Efforts to come up with a compromise on the next generation of DVD format appear to have stalled.
The new DVDs can hold much more information
Technology giant Toshiba and Sony had been in talks about bringing together rival DVD technologies.
But the two are planning to go ahead with their own formats after talks on a single format failed, reported the Japanese Daily Yomiuri newspaper.
Toshiba, with NEC and Sanyo, is pushing HD-DVD, while backers of Sony's Blu-ray include Dell and Samsung.
The next generation of DVDs, due to go on sale later this year, will be able to store much more data, including high-definition video.
This offers incredible 3D-like quality pictures which major Hollywood studios and games publishers are extremely keen to exploit.
The clash between HD-DVD and Blu-ray parallels the battle a generation ago between VHS and Betamax, which resulted in the demise of Betamax.
The groups backing the rival next generation DVD formats had been keen to avoid a repeat of the format wars of video.
Sony plans to use Blu-ray in the PlayStation 3
But negotiations between Toshiba and Sony on coming up with a hybrid DVD system have stalled, with Toshiba pressing ahead with production of HD-DVDs.
Toshiba "is planning to launch our first HD-DVD products by the end of this year. To do that, we have to start production of software for it by the end of this month," said a spokeswoman.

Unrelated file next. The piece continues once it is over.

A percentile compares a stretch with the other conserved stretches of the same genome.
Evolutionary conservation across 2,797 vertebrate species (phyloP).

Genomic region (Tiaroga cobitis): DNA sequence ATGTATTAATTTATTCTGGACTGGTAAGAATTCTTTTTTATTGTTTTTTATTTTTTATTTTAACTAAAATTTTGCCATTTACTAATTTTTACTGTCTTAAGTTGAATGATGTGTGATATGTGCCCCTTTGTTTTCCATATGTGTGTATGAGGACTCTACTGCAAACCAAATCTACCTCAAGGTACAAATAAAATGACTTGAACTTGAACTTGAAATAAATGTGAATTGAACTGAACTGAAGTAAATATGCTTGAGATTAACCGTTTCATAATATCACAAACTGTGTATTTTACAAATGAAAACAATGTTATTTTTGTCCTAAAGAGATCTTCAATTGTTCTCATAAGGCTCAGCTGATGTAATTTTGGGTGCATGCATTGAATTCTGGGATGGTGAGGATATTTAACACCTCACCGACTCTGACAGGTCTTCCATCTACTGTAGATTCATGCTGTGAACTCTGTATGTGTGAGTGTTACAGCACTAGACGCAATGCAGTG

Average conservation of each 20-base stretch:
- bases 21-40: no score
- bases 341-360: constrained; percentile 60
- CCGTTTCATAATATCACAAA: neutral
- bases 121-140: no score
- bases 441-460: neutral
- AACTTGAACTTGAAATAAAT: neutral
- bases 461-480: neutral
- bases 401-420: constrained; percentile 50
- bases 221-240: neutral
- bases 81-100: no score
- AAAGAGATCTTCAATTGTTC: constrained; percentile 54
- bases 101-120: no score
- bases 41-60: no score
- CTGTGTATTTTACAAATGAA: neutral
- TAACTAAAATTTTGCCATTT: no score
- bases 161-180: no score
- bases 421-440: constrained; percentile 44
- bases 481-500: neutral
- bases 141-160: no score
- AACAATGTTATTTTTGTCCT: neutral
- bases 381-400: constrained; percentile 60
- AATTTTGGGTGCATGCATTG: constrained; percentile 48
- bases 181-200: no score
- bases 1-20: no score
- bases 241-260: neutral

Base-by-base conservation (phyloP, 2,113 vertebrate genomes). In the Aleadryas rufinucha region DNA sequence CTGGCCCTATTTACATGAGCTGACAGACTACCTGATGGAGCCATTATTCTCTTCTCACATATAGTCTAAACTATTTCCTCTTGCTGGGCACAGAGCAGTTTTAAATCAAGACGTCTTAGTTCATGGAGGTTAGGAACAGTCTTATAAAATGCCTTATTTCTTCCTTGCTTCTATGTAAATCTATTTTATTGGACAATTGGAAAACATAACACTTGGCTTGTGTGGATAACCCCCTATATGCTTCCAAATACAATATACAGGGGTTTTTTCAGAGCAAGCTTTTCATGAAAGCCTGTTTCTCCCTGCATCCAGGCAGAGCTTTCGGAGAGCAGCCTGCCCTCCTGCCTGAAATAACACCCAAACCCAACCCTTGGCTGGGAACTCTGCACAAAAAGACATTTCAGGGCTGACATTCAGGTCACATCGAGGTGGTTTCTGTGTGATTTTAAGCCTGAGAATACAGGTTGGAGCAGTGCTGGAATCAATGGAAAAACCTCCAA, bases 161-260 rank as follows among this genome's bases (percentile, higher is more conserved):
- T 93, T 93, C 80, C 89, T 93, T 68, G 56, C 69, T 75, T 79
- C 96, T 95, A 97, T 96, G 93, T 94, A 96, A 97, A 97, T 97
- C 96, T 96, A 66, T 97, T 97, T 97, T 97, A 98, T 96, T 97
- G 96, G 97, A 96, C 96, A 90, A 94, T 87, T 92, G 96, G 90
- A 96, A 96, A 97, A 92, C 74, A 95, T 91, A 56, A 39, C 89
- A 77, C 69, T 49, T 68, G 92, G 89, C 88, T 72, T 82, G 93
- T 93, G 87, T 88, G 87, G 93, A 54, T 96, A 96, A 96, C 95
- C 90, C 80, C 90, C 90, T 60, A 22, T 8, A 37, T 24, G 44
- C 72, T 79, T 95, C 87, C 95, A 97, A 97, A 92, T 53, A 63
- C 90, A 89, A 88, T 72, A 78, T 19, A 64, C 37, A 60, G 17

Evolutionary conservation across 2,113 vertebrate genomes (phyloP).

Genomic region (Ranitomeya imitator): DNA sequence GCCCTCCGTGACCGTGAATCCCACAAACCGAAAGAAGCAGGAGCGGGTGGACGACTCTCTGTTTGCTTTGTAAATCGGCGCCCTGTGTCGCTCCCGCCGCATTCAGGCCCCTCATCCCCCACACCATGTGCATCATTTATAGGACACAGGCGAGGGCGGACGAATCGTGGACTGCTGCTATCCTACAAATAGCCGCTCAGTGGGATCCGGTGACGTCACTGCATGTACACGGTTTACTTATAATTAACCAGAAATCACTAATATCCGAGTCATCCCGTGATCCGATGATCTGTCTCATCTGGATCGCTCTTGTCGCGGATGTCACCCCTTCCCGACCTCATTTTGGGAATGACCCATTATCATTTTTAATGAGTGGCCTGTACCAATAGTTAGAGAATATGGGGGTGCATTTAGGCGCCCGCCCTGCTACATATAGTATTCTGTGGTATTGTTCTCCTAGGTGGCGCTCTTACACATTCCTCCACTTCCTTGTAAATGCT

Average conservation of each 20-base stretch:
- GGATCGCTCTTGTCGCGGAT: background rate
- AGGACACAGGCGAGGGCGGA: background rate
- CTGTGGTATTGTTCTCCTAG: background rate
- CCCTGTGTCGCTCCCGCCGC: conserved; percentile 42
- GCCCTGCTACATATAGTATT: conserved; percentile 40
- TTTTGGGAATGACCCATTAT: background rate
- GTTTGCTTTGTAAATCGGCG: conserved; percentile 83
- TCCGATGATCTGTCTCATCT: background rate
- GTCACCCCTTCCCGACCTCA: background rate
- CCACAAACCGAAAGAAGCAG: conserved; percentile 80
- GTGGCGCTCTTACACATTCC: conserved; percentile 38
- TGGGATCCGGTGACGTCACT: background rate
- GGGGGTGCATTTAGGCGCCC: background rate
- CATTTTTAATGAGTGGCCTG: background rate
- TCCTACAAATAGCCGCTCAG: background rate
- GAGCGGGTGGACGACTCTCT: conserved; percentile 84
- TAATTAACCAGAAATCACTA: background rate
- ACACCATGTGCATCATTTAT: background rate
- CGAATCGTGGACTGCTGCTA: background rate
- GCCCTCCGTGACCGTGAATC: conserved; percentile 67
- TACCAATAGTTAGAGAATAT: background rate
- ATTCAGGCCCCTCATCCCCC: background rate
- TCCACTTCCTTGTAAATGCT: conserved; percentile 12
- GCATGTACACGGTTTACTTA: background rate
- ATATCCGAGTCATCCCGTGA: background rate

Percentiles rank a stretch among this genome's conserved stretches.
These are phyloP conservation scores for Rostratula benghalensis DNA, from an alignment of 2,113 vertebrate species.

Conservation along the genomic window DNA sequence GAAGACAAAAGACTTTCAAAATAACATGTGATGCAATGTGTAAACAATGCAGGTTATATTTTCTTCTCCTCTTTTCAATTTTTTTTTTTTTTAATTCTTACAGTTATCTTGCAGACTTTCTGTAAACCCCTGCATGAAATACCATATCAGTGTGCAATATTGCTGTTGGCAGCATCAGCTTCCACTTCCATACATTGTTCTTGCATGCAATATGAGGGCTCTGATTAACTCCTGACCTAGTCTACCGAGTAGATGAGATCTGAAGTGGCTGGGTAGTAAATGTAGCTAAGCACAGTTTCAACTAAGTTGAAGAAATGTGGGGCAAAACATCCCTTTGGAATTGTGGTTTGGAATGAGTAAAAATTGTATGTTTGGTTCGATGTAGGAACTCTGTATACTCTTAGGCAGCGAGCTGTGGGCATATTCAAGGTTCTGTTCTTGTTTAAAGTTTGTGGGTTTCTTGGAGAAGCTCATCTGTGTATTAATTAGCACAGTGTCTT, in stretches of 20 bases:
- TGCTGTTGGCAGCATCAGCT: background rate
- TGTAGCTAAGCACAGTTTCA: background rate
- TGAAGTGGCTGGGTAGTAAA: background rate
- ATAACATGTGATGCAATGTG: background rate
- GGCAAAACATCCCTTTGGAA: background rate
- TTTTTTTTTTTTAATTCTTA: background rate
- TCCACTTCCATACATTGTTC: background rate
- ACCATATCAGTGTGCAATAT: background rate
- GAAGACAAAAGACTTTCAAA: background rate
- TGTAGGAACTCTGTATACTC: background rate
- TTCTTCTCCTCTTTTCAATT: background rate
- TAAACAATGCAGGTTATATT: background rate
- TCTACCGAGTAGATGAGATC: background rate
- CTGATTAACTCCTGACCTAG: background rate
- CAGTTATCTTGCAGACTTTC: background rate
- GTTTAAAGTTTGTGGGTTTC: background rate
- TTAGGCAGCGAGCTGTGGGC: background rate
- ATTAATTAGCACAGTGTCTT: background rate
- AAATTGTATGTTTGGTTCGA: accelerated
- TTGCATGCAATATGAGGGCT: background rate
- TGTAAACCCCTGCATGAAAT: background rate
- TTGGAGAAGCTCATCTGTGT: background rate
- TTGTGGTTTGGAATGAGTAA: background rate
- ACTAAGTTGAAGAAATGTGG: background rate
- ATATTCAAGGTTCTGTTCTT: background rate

However, neither side has closed the door on developing a single format.
"We have not set a time limit for the talks," added the Toshiba spokeswoman.
For its part, Sony said future negotiations would be held "if there will be an opportunity for it".
Sony plans to put a Blu-ray disc drive in its new PlayStation 3 game console next year.
Blu-ray backers include Apple, Dell, Hewlett Packard, Samsung, and Disney.
HD-DVD supporters include Paramount Pictures, Universal Pictures and Warner Brothers Studios.
Blu-ray discs can store 50GB of high-quality data, while Toshiba's HD-DVD can hold 30GB
Both disc formats offer much better quality audio and video, and could also mean there is a lot more space for interactive elements.
Analysts say that new technology might be able to overcome the problem of different DVD formats, much like multi-region players can play DVDs from any part of the world.